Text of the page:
#280 – Implicitly-Typed Arrays

In the same way that you can declare an implicitly-typed variable, letting the compiler figure out the type of the variable’s value, you can declare implicitly-typed arrays.

In the example below, we declare and initialize both implicitly-typed variables and implicitly-typed arrays.  The compiler infers the type–shown in the associated comment.

            // Implicitly-typed variables
            var x = 42;         // int
            var s = "Hooey";    // string

            // Implicitly-typed arrays
            var someArray = new[] { 5, 6, 7 };             // int[]
            var arrB = new[] { new Dog("Bob"), null };     // Dog[]
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About Sean
Software developer in the Twin Cities area, passionate about .NET technologies. Equally passionate about my own personal projects related to family history and preservation of family stories and photos.

8 Responses to #280 – Implicitly-Typed Arrays

  1. ocaccy says:

    Hi Sean, nice to meet you.

    Playing with arrays.

    With myArray1 [320,18] and myArray2 [8,18]

    How do this:

    myArray2 [0,0] = MAXIMUM (myArray1 [11,0] ~ myArray1 [17,0])
    myArray2 [1,0] = AVERAGE (myArray1 [18,0] ~ myArray1 [24,0])
    myArray2 [2,0] = AVERAGE (myArray1 [25,0] ~ myArray1 [75,0])
    myArray2 [3,0] = AVERAGE (myArray1 [76,0] ~ myArray1 [18,0])
    myArray2 [4,0] = AVERAGE (myArray1 [181,0] ~ myArray1 [320,0])
    ?
    Regards,
    ocaccy

    • Sean says:

      It’s not quite clear what your question is, or what you’re trying to do. Can you describe the problem more completely? Also, I’m not sure why you have the tilde (~) in your expressions – is this meant to be a minus (-) sign?

  2. ocaccy says:

    Thank you, Sean.

    With myArray1 [320,18] and myArray2 [8,18]

    How do this:
    myArray2 [0,0] = MINIMUM from here (myArray1 [11,0] to here myArray1 [17,0]
    myArray2 [1,0] = MAXIMUM from here (myArray1 [11,0] to here myArray1 [17,0])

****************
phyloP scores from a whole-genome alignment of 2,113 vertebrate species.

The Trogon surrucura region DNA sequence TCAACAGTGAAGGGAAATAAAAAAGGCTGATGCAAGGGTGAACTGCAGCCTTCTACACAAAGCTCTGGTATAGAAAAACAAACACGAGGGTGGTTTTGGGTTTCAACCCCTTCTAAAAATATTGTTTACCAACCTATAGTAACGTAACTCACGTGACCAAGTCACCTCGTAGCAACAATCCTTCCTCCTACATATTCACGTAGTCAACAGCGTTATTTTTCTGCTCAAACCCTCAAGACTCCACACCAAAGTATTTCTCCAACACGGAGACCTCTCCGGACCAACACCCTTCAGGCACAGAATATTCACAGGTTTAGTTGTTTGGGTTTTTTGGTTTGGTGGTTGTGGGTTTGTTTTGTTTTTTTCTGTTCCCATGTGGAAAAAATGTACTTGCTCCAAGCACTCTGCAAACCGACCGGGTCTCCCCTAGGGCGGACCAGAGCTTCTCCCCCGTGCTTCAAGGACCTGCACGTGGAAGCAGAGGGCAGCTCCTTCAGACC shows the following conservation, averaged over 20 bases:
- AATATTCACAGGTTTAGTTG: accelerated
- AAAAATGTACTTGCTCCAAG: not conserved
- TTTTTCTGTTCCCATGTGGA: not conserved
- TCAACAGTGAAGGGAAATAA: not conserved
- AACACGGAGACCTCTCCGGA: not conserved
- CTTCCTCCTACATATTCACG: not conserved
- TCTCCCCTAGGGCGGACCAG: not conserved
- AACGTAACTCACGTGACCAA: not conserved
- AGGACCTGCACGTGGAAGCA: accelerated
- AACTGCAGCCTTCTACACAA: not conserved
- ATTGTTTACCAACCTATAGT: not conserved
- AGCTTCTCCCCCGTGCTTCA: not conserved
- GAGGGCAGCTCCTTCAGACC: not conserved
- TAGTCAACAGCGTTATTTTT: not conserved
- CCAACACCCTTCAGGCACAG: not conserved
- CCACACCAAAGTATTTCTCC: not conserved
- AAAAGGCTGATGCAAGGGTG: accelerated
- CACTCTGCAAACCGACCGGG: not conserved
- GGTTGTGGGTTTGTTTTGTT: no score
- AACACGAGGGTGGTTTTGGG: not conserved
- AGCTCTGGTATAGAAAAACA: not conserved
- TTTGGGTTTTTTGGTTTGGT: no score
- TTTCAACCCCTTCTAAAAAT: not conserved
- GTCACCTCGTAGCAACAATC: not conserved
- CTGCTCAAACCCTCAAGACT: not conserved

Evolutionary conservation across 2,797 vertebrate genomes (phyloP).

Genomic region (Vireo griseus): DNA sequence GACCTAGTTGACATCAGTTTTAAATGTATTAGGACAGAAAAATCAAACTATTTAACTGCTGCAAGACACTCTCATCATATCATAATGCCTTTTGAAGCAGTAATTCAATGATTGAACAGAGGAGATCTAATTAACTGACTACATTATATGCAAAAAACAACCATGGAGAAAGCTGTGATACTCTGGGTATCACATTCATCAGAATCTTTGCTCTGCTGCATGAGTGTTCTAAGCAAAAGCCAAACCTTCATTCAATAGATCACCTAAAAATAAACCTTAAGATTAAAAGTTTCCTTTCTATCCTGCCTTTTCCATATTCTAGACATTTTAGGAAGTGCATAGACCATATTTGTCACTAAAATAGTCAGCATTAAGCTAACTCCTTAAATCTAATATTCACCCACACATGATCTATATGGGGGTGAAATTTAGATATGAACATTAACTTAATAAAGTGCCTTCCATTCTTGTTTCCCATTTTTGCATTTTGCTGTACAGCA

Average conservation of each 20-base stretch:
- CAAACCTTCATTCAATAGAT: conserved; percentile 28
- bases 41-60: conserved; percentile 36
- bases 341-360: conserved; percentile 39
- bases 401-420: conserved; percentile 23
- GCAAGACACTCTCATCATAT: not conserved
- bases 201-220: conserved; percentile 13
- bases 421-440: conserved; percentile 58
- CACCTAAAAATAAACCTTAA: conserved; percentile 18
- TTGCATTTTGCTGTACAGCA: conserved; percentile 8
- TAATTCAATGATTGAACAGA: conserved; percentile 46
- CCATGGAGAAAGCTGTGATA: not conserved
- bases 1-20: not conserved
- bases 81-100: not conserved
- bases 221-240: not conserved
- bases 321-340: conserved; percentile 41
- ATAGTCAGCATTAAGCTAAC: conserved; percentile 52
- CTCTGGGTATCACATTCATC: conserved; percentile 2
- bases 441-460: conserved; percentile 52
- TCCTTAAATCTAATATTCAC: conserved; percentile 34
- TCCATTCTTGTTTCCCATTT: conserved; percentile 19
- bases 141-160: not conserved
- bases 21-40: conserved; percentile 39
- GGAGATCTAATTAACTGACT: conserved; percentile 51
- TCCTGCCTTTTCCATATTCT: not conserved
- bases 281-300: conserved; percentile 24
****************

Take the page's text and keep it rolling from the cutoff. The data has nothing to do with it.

myArray2 [2,0] = AVERAGE from here (myArray1 [18,0] to here myArray1 [24,0])
    myArray2 [3,0] = AVERAGE from here (myArray1 [25,0] to here myArray1 [75,0])
    myArray2 [4,0] = AVERAGE from here (myArray1 [76,0] to here myArray1 [180,0])
    myArray2 [5,0] = AVERAGE from here (myArray1 [181,0] to here myArray1 [320,0])
    ?
    Regards,
    ocaccy

    • Sean says:

      Sounds like you’ll want to iterate through the elements in your array for which you want a minimum, maximum or average and calculate the relevant values. For minimum, just store the lowest value you find in that range of the array, for maximum the highest value and for average, sum up the elements and divide by the count.

      • ocaccy says:

        I have tried various solutions.
        I would like to see how would your solution to this.
        I have done as below but still very confusing to explain to my children.

        int max(int array[][WIDTH], int first_col, int last_col, int first_row, int last_row)
        {
        int i_max = array[first_col][last_col];

        for(int i = first_col; i <= last_col; i++)
        for(int j = first_row; j i_max)
        i_max = myArray[i][j];

        return i_max;
        }

        double average(int array[][WIDTH], int first_col, int last_col, int first_row, int last_row)
        {
        double the_avg = 0;

        for(int i = first_col; i <= last_col; i++)
        for(int j = first_row; j i_max)
        the_avg += myArray[i][j];

        the_avg /= ( (last_col – first_col + 1)*(last_row – first_row + 1) );

        return the_avg;
        }

  3. ocaccy says:

    Sean,
    how to convert string myArray[310,120] to int myArray[310.120]
    or
    string myArray[310,120] to int myArray2[310,120].

    Best Regards,
    ocaccy

  4. Pingback: #596 – Implicitly-Typed Arrays and Best Type Inference « 2,000 Things You Should Know About C#

  5. Pingback: #775 – Copying an Array of Anonymously-Typed Objects « 2,000 Things You Should Know About C#

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